Science, Memoir, Biography, Ethics: Nonfiction Previews, Jun. 2019, Pt. 3 | Prepub Alert

The last of the top nonfiction June titles include a range of topics, from appreciating carbon, predicting the weather, and reuniting dogs with their humans; to memoirs of playing baseball, growing up Hispanic, and surviving rape; to a biography of the Dalai Lama.

Blum, Andrew. The Weather Machine: A Journey Inside the Forecast. Ecco. Jun. 2019. 256p. ISBN 9780062368614. $25.99; ebk. ISBN 9780062368645. SCIENCE/METEOROLOGY

As he did with his big-hit Tubes: A Journey to the Center of the Internet, Blum investigates something crucial to our lives: the weather—and, more pointedly, how it is forecast. With climate change promising more extreme heat waves, heavier rainfall, and more droughts, as the Intergovernmental Panel on Climate Change suspects, it’s good at least to understand how weather reporting happens. With a 50,000-copy first printing.

Charleson, Susannah. Where the Lost Dogs Go: A Story of Love, Search, and the Power of Reunion. Houghton Harcourt. Jun. 2019. 320p. ISBN 9781328995056. $27; ebk. ISBN 9781328995100. PETS

Author of the New York Times best seller Scent of the Missing, about working with her search-and-rescue dog, Charleson here describes her new mission: rescuing missing dogs and reuniting them with their humans, whether neighbors or strangers to her. Even as she studies animal behavior, lost-pet search tactics, social media strategies, and the psychology of loss, she trains her own shelter rescue, Ace, who turns out to have a terrific nose for canines. With a 30,000-copy first printing.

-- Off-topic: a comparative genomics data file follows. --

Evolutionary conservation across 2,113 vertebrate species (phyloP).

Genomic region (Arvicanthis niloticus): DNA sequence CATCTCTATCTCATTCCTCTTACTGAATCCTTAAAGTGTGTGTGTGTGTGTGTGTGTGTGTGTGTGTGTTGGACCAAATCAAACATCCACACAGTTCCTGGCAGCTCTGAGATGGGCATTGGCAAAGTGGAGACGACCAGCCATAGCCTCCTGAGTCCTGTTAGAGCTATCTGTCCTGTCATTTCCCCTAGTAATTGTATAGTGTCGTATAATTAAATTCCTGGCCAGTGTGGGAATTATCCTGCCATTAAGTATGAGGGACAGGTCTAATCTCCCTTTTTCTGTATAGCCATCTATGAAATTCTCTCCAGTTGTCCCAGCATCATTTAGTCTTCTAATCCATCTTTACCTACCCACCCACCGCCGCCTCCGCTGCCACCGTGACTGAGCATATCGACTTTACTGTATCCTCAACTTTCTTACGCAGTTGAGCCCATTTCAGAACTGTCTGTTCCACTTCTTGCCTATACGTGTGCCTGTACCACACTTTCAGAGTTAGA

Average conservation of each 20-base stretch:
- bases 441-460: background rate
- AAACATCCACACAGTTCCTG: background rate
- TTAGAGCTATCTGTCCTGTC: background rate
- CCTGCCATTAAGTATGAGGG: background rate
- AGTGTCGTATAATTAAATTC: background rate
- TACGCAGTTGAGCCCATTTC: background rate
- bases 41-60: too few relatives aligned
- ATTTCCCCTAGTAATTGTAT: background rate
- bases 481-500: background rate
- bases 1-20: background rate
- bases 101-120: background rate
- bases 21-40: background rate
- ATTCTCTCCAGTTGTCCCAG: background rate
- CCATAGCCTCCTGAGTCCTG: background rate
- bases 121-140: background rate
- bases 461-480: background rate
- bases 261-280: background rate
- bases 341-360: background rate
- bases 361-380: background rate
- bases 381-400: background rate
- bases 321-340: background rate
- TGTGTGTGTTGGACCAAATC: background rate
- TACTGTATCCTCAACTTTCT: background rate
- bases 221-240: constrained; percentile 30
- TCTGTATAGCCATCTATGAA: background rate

Churchland, Patricia. Conscience: The Origins of Moral Intuition. Norton. Jun. 2019. 272p. ISBN 9781324000891. $27.95. PHILOSOPHY/ETHICS

Why is morality core to all cultures, why do different cultures have different moral codes, and how is morality passed from generation to generation? MacArthur fellow Churchland, considered the founder of neurophilosophy, blends science and philosophy to show how our brains are configured to facilitate cooperation and how children encode their parents’ norms. Love it that I can do a philosophy book in Prepub.

Dostie, Ryan Leigh. Formation: A Woman’s Memoir of Stepping Out of Line. Grand Central. Jun. 2019. 352p. ISBN 9781538731536. $27; ebk. ISBN 9781538731512. Downloadable. MEMOIR

Raised in an insulated Christian community, Dostie surprised herself by enlisting in the army after speaking with a recruiter in her high school cafeteria. She worked hard to prove herself in a man’s world and felt she was succeeding until she was raped by a fellow soldier. With women making up 14.5 percent of active-duty military, 80 percent of whom have reported being sexually harassed and at least 25 percent reporting having been sexually assaulted, Dostie’s memoir is relevant.

Hazen, Robert M. Symphony in C: Carbon and the Evolution of (Almost) Everything. Norton. Jun. 2019. 288p. ISBN 9780393609431. $26.95. SCIENCE